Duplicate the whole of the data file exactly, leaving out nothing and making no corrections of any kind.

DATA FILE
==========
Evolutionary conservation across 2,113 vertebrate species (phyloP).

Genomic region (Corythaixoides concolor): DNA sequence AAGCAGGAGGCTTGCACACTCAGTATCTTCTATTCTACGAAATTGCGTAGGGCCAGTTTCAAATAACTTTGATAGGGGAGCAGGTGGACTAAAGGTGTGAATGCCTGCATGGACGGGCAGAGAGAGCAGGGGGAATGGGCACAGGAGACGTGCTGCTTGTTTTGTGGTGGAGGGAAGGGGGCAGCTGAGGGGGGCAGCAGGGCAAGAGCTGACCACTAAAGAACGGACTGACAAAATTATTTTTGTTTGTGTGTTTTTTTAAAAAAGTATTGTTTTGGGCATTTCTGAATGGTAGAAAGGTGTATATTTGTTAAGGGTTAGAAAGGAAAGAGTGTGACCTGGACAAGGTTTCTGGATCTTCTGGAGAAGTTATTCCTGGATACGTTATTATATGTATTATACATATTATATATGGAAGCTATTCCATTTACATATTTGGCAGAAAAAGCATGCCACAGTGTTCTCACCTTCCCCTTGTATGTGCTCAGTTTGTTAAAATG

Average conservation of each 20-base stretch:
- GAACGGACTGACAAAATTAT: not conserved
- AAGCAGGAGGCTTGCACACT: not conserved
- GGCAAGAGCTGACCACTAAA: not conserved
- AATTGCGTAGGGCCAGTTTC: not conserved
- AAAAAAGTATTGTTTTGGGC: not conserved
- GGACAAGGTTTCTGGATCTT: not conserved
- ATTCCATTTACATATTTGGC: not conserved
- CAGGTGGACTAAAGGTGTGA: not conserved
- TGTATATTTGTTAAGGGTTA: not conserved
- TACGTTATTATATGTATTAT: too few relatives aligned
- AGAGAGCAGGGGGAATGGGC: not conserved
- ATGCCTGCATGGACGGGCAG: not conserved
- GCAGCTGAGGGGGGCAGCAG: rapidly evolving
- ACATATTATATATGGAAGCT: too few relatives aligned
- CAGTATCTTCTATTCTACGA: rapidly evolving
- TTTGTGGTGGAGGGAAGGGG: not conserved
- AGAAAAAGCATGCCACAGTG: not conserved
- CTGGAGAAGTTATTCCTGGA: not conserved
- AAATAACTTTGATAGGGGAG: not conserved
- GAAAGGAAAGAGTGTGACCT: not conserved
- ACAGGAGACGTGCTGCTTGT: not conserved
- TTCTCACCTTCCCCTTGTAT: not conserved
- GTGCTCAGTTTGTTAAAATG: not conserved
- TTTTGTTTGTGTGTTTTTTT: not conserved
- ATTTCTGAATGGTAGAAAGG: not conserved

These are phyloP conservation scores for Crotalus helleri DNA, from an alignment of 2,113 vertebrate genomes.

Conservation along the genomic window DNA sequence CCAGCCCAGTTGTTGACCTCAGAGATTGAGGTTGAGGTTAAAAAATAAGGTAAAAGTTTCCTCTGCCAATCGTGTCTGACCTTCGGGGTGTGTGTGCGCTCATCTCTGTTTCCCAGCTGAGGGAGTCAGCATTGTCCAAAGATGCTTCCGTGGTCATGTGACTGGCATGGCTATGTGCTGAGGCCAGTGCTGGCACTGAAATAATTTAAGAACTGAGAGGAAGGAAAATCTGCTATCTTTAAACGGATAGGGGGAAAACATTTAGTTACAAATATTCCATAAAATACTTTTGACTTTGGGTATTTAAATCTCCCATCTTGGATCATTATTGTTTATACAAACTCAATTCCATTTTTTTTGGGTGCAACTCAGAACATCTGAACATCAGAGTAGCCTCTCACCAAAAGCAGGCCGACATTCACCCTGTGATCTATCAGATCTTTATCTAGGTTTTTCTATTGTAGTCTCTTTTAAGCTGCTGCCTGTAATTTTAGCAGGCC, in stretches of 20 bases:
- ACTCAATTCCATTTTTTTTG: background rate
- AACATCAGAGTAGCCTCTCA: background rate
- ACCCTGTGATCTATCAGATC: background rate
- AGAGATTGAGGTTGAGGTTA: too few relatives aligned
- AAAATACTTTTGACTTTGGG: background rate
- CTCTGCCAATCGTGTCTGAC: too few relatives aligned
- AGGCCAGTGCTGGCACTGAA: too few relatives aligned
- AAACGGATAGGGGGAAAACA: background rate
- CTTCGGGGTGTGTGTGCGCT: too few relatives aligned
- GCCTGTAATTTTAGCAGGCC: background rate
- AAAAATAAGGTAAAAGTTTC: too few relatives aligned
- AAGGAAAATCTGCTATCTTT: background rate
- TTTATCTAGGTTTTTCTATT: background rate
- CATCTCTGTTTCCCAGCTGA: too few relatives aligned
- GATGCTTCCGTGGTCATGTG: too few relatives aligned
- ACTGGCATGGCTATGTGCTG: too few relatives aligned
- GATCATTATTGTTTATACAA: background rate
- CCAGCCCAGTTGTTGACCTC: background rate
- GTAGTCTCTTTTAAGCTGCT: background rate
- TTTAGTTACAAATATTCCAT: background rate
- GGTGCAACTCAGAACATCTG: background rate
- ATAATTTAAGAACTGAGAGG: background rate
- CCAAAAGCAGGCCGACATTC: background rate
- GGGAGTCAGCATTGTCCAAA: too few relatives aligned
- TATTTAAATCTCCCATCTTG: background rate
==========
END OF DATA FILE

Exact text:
Evolutionary conservation across 2,113 vertebrate species (phyloP).

Genomic region (Corythaixoides concolor): DNA sequence AAGCAGGAGGCTTGCACACTCAGTATCTTCTATTCTACGAAATTGCGTAGGGCCAGTTTCAAATAACTTTGATAGGGGAGCAGGTGGACTAAAGGTGTGAATGCCTGCATGGACGGGCAGAGAGAGCAGGGGGAATGGGCACAGGAGACGTGCTGCTTGTTTTGTGGTGGAGGGAAGGGGGCAGCTGAGGGGGGCAGCAGGGCAAGAGCTGACCACTAAAGAACGGACTGACAAAATTATTTTTGTTTGTGTGTTTTTTTAAAAAAGTATTGTTTTGGGCATTTCTGAATGGTAGAAAGGTGTATATTTGTTAAGGGTTAGAAAGGAAAGAGTGTGACCTGGACAAGGTTTCTGGATCTTCTGGAGAAGTTATTCCTGGATACGTTATTATATGTATTATACATATTATATATGGAAGCTATTCCATTTACATATTTGGCAGAAAAAGCATGCCACAGTGTTCTCACCTTCCCCTTGTATGTGCTCAGTTTGTTAAAATG

Average conservation of each 20-base stretch:
- GAACGGACTGACAAAATTAT: not conserved
- AAGCAGGAGGCTTGCACACT: not conserved
- GGCAAGAGCTGACCACTAAA: not conserved
- AATTGCGTAGGGCCAGTTTC: not conserved
- AAAAAAGTATTGTTTTGGGC: not conserved
- GGACAAGGTTTCTGGATCTT: not conserved
- ATTCCATTTACATATTTGGC: not conserved
- CAGGTGGACTAAAGGTGTGA: not conserved
- TGTATATTTGTTAAGGGTTA: not conserved
- TACGTTATTATATGTATTAT: too few relatives aligned
- AGAGAGCAGGGGGAATGGGC: not conserved
- ATGCCTGCATGGACGGGCAG: not conserved
- GCAGCTGAGGGGGGCAGCAG: rapidly evolving
- ACATATTATATATGGAAGCT: too few relatives aligned
- CAGTATCTTCTATTCTACGA: rapidly evolving
- TTTGTGGTGGAGGGAAGGGG: not conserved
- AGAAAAAGCATGCCACAGTG: not conserved
- CTGGAGAAGTTATTCCTGGA: not conserved
- AAATAACTTTGATAGGGGAG: not conserved
- GAAAGGAAAGAGTGTGACCT: not conserved
- ACAGGAGACGTGCTGCTTGT: not conserved
- TTCTCACCTTCCCCTTGTAT: not conserved
- GTGCTCAGTTTGTTAAAATG: not conserved
- TTTTGTTTGTGTGTTTTTTT: not conserved
- ATTTCTGAATGGTAGAAAGG: not conserved

These are phyloP conservation scores for Crotalus helleri DNA, from an alignment of 2,113 vertebrate genomes.

Conservation along the genomic window DNA sequence CCAGCCCAGTTGTTGACCTCAGAGATTGAGGTTGAGGTTAAAAAATAAGGTAAAAGTTTCCTCTGCCAATCGTGTCTGACCTTCGGGGTGTGTGTGCGCTCATCTCTGTTTCCCAGCTGAGGGAGTCAGCATTGTCCAAAGATGCTTCCGTGGTCATGTGACTGGCATGGCTATGTGCTGAGGCCAGTGCTGGCACTGAAATAATTTAAGAACTGAGAGGAAGGAAAATCTGCTATCTTTAAACGGATAGGGGGAAAACATTTAGTTACAAATATTCCATAAAATACTTTTGACTTTGGGTATTTAAATCTCCCATCTTGGATCATTATTGTTTATACAAACTCAATTCCATTTTTTTTGGGTGCAACTCAGAACATCTGAACATCAGAGTAGCCTCTCACCAAAAGCAGGCCGACATTCACCCTGTGATCTATCAGATCTTTATCTAGGTTTTTCTATTGTAGTCTCTTTTAAGCTGCTGCCTGTAATTTTAGCAGGCC, in stretches of 20 bases:
- ACTCAATTCCATTTTTTTTG: background rate
- AACATCAGAGTAGCCTCTCA: background rate
- ACCCTGTGATCTATCAGATC: background rate
- AGAGATTGAGGTTGAGGTTA: too few relatives aligned
- AAAATACTTTTGACTTTGGG: background rate
- CTCTGCCAATCGTGTCTGAC: too few relatives aligned
- AGGCCAGTGCTGGCACTGAA: too few relatives aligned
- AAACGGATAGGGGGAAAACA: background rate
- CTTCGGGGTGTGTGTGCGCT: too few relatives aligned
- GCCTGTAATTTTAGCAGGCC: background rate
- AAAAATAAGGTAAAAGTTTC: too few relatives aligned
- AAGGAAAATCTGCTATCTTT: background rate
- TTTATCTAGGTTTTTCTATT: background rate
- CATCTCTGTTTCCCAGCTGA: too few relatives aligned
- GATGCTTCCGTGGTCATGTG: too few relatives aligned
- ACTGGCATGGCTATGTGCTG: too few relatives aligned
- GATCATTATTGTTTATACAA: background rate
- CCAGCCCAGTTGTTGACCTC: background rate
- GTAGTCTCTTTTAAGCTGCT: background rate
- TTTAGTTACAAATATTCCAT: background rate
- GGTGCAACTCAGAACATCTG: background rate
- ATAATTTAAGAACTGAGAGG: background rate
- CCAAAAGCAGGCCGACATTC: background rate
- GGGAGTCAGCATTGTCCAAA: too few relatives aligned
- TATTTAAATCTCCCATCTTG: background rate